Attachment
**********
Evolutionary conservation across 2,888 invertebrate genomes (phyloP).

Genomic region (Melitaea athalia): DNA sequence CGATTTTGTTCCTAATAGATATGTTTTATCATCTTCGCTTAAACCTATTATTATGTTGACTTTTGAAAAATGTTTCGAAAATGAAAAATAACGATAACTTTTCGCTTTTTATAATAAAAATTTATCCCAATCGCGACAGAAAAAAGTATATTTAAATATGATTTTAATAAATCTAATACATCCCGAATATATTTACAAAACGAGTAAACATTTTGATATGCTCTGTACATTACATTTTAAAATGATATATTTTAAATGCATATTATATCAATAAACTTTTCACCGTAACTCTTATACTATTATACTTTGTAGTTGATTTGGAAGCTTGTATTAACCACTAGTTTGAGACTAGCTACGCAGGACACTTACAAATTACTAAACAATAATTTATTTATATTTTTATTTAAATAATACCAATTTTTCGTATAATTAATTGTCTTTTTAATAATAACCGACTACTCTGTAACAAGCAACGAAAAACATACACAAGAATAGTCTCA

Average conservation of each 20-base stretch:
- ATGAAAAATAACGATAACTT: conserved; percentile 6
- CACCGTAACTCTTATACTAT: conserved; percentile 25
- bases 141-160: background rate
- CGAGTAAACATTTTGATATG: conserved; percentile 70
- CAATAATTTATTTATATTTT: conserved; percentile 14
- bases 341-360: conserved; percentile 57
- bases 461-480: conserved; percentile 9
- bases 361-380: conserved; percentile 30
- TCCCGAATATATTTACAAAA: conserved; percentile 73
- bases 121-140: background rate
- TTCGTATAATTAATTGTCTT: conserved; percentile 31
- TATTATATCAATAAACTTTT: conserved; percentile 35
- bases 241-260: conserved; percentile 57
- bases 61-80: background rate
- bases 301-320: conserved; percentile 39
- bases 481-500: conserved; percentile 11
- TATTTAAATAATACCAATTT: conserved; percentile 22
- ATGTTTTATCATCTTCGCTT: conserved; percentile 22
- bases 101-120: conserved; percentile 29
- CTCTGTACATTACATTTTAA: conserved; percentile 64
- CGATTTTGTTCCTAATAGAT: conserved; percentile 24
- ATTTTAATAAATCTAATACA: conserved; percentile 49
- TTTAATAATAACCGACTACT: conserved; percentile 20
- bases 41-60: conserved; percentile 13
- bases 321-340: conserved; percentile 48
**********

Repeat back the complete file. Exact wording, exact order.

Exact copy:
Evolutionary conservation across 2,888 invertebrate genomes (phyloP).

Genomic region (Melitaea athalia): DNA sequence CGATTTTGTTCCTAATAGATATGTTTTATCATCTTCGCTTAAACCTATTATTATGTTGACTTTTGAAAAATGTTTCGAAAATGAAAAATAACGATAACTTTTCGCTTTTTATAATAAAAATTTATCCCAATCGCGACAGAAAAAAGTATATTTAAATATGATTTTAATAAATCTAATACATCCCGAATATATTTACAAAACGAGTAAACATTTTGATATGCTCTGTACATTACATTTTAAAATGATATATTTTAAATGCATATTATATCAATAAACTTTTCACCGTAACTCTTATACTATTATACTTTGTAGTTGATTTGGAAGCTTGTATTAACCACTAGTTTGAGACTAGCTACGCAGGACACTTACAAATTACTAAACAATAATTTATTTATATTTTTATTTAAATAATACCAATTTTTCGTATAATTAATTGTCTTTTTAATAATAACCGACTACTCTGTAACAAGCAACGAAAAACATACACAAGAATAGTCTCA

Average conservation of each 20-base stretch:
- ATGAAAAATAACGATAACTT: conserved; percentile 6
- CACCGTAACTCTTATACTAT: conserved; percentile 25
- bases 141-160: background rate
- CGAGTAAACATTTTGATATG: conserved; percentile 70
- CAATAATTTATTTATATTTT: conserved; percentile 14
- bases 341-360: conserved; percentile 57
- bases 461-480: conserved; percentile 9
- bases 361-380: conserved; percentile 30
- TCCCGAATATATTTACAAAA: conserved; percentile 73
- bases 121-140: background rate
- TTCGTATAATTAATTGTCTT: conserved; percentile 31
- TATTATATCAATAAACTTTT: conserved; percentile 35
- bases 241-260: conserved; percentile 57
- bases 61-80: background rate
- bases 301-320: conserved; percentile 39
- bases 481-500: conserved; percentile 11
- TATTTAAATAATACCAATTT: conserved; percentile 22
- ATGTTTTATCATCTTCGCTT: conserved; percentile 22
- bases 101-120: conserved; percentile 29
- CTCTGTACATTACATTTTAA: conserved; percentile 64
- CGATTTTGTTCCTAATAGAT: conserved; percentile 24
- ATTTTAATAAATCTAATACA: conserved; percentile 49
- TTTAATAATAACCGACTACT: conserved; percentile 20
- bases 41-60: conserved; percentile 13
- bases 321-340: conserved; percentile 48